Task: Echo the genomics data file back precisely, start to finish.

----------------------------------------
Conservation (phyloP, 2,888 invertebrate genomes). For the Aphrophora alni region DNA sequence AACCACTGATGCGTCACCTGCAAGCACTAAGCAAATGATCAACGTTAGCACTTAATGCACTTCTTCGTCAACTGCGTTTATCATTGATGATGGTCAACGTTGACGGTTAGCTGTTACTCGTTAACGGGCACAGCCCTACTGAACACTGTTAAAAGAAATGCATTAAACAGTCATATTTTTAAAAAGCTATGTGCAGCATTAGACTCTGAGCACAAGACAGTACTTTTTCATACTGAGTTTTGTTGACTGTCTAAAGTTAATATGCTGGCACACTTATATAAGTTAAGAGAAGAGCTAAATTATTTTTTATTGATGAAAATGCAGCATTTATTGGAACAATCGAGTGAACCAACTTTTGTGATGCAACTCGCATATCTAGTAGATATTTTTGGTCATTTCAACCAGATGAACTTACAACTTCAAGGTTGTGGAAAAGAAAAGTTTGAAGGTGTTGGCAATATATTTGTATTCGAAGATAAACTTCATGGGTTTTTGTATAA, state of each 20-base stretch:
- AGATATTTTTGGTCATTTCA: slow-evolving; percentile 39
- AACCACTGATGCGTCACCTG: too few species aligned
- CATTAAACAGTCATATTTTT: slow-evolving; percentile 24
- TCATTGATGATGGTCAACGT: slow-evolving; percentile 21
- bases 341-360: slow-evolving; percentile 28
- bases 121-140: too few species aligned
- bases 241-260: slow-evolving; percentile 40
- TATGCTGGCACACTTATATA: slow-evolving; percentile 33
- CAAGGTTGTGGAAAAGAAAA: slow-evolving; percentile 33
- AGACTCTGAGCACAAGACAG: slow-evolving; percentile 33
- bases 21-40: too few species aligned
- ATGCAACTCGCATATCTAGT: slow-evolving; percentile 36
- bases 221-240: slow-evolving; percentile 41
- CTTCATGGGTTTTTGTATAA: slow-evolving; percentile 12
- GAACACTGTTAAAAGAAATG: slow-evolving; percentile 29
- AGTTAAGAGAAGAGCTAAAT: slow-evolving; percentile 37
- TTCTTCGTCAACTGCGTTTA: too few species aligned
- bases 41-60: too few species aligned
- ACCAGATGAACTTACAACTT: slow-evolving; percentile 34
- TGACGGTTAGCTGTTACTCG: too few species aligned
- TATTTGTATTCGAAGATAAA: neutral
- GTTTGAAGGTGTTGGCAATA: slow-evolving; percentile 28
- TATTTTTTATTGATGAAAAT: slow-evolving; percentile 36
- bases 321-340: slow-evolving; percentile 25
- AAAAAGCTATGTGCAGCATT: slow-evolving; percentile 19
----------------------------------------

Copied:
Conservation (phyloP, 2,888 invertebrate genomes). For the Aphrophora alni region DNA sequence AACCACTGATGCGTCACCTGCAAGCACTAAGCAAATGATCAACGTTAGCACTTAATGCACTTCTTCGTCAACTGCGTTTATCATTGATGATGGTCAACGTTGACGGTTAGCTGTTACTCGTTAACGGGCACAGCCCTACTGAACACTGTTAAAAGAAATGCATTAAACAGTCATATTTTTAAAAAGCTATGTGCAGCATTAGACTCTGAGCACAAGACAGTACTTTTTCATACTGAGTTTTGTTGACTGTCTAAAGTTAATATGCTGGCACACTTATATAAGTTAAGAGAAGAGCTAAATTATTTTTTATTGATGAAAATGCAGCATTTATTGGAACAATCGAGTGAACCAACTTTTGTGATGCAACTCGCATATCTAGTAGATATTTTTGGTCATTTCAACCAGATGAACTTACAACTTCAAGGTTGTGGAAAAGAAAAGTTTGAAGGTGTTGGCAATATATTTGTATTCGAAGATAAACTTCATGGGTTTTTGTATAA, state of each 20-base stretch:
- AGATATTTTTGGTCATTTCA: slow-evolving; percentile 39
- AACCACTGATGCGTCACCTG: too few species aligned
- CATTAAACAGTCATATTTTT: slow-evolving; percentile 24
- TCATTGATGATGGTCAACGT: slow-evolving; percentile 21
- bases 341-360: slow-evolving; percentile 28
- bases 121-140: too few species aligned
- bases 241-260: slow-evolving; percentile 40
- TATGCTGGCACACTTATATA: slow-evolving; percentile 33
- CAAGGTTGTGGAAAAGAAAA: slow-evolving; percentile 33
- AGACTCTGAGCACAAGACAG: slow-evolving; percentile 33
- bases 21-40: too few species aligned
- ATGCAACTCGCATATCTAGT: slow-evolving; percentile 36
- bases 221-240: slow-evolving; percentile 41
- CTTCATGGGTTTTTGTATAA: slow-evolving; percentile 12
- GAACACTGTTAAAAGAAATG: slow-evolving; percentile 29
- AGTTAAGAGAAGAGCTAAAT: slow-evolving; percentile 37
- TTCTTCGTCAACTGCGTTTA: too few species aligned
- bases 41-60: too few species aligned
- ACCAGATGAACTTACAACTT: slow-evolving; percentile 34
- TGACGGTTAGCTGTTACTCG: too few species aligned
- TATTTGTATTCGAAGATAAA: neutral
- GTTTGAAGGTGTTGGCAATA: slow-evolving; percentile 28
- TATTTTTTATTGATGAAAAT: slow-evolving; percentile 36
- bases 321-340: slow-evolving; percentile 25
- AAAAAGCTATGTGCAGCATT: slow-evolving; percentile 19